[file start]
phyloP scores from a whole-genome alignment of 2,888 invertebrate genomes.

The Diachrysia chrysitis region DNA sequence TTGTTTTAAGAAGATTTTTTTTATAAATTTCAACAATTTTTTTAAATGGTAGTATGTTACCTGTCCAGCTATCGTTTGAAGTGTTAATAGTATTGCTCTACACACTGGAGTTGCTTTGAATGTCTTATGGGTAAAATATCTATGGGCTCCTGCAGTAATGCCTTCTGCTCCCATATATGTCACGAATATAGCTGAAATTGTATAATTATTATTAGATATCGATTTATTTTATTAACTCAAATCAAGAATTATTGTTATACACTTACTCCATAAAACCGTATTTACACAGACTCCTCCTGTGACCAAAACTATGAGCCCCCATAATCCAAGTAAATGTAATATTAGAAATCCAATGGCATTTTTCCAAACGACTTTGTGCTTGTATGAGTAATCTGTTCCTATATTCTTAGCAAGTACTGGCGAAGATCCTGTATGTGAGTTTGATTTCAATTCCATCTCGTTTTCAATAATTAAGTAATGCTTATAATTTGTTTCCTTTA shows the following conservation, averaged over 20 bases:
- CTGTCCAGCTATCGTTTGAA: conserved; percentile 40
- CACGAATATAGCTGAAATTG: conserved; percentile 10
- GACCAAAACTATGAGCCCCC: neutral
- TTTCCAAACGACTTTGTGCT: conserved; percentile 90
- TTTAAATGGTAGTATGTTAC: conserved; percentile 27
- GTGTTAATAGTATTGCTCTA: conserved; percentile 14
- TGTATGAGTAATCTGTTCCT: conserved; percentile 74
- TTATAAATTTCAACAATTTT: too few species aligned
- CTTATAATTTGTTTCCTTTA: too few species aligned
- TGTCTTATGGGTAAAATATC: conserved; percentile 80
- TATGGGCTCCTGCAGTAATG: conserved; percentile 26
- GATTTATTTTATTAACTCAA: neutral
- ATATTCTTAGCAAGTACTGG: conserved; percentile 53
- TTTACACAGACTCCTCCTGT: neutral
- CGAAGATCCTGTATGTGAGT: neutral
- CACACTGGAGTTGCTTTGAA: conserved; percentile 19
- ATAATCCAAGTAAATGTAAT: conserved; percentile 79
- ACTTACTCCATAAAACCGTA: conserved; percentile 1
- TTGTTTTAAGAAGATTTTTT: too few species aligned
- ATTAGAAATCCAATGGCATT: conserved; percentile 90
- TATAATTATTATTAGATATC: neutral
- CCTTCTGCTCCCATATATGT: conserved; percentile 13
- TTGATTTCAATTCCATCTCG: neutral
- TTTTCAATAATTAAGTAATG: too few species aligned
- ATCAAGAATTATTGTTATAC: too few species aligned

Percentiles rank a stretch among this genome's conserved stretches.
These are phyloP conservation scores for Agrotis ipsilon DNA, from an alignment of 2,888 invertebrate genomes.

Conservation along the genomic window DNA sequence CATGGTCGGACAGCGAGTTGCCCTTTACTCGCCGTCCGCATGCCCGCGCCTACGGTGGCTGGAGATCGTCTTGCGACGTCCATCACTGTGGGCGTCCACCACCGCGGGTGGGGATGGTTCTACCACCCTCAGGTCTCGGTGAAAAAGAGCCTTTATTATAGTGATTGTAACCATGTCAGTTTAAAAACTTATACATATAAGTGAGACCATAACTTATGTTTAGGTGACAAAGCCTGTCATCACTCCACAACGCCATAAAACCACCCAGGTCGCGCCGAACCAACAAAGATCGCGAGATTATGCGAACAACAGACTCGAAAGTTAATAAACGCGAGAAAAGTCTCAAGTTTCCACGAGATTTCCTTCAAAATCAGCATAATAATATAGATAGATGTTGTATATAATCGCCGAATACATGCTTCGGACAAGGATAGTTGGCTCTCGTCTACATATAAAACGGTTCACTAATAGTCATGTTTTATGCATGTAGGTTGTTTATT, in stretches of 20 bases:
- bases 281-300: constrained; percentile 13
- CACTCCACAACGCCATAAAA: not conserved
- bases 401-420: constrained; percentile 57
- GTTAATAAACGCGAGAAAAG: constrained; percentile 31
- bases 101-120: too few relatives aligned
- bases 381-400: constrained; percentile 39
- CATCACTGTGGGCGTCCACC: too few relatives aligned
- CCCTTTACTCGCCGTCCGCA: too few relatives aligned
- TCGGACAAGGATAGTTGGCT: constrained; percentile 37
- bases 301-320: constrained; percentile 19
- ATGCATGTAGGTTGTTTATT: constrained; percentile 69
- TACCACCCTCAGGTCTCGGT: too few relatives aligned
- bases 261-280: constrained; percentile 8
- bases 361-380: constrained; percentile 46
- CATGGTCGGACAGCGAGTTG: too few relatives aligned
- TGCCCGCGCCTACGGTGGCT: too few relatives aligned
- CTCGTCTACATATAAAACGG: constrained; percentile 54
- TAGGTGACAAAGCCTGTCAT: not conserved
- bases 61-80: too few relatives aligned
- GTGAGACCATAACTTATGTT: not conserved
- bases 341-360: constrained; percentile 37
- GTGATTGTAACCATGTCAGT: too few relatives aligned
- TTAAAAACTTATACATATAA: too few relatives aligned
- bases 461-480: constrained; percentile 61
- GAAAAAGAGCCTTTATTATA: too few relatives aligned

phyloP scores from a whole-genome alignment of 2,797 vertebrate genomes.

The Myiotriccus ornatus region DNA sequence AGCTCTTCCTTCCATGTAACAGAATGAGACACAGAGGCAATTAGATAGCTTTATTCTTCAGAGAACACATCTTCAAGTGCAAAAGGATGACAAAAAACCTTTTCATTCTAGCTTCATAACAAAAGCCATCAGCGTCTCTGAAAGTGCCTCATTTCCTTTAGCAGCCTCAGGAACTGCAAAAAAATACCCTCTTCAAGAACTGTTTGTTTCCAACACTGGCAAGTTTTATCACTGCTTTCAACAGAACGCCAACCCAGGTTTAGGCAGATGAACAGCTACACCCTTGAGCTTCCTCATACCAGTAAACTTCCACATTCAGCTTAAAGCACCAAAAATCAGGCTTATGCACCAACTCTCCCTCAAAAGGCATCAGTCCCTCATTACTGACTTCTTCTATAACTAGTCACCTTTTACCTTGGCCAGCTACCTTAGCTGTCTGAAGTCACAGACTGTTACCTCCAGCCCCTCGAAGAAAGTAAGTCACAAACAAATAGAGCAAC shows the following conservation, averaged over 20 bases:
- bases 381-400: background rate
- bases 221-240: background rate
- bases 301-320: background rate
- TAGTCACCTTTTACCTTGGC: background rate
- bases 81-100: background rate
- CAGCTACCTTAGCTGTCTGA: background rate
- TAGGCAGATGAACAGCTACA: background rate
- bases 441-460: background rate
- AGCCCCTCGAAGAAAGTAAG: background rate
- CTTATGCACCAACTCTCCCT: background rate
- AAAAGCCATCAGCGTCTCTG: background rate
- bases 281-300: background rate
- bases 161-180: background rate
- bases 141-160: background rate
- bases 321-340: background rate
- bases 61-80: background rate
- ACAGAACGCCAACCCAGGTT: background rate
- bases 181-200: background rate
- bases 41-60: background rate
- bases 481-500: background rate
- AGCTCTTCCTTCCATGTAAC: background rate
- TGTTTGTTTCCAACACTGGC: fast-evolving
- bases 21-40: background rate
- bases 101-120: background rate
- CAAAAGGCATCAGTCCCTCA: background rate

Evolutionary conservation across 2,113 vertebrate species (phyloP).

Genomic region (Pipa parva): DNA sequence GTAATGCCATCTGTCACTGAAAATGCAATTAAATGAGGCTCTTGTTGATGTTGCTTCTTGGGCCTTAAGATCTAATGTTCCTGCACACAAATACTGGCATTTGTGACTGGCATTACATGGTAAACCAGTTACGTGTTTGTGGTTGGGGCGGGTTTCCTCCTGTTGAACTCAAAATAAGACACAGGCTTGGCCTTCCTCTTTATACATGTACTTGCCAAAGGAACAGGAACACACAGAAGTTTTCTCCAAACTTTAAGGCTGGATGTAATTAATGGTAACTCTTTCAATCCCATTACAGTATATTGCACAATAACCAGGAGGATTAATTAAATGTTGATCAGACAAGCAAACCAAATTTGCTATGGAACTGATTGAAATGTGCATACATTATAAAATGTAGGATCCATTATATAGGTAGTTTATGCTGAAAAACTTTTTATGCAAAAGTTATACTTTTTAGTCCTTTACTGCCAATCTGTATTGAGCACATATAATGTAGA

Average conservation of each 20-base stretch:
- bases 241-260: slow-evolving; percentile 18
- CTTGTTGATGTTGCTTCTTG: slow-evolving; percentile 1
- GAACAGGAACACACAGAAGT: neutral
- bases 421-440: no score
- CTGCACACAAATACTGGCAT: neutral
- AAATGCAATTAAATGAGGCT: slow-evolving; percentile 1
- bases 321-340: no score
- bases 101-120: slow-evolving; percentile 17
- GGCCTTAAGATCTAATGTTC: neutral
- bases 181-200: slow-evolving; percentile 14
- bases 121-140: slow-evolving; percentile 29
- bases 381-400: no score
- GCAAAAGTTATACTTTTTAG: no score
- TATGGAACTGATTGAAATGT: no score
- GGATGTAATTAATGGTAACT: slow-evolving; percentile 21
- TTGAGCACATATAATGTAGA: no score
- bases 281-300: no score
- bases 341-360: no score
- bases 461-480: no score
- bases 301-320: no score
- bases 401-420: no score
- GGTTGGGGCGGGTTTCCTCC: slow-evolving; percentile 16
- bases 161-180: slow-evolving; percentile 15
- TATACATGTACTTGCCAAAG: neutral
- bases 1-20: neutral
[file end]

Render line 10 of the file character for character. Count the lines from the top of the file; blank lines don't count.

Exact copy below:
- TTATAAATTTCAACAATTTT: too few species aligned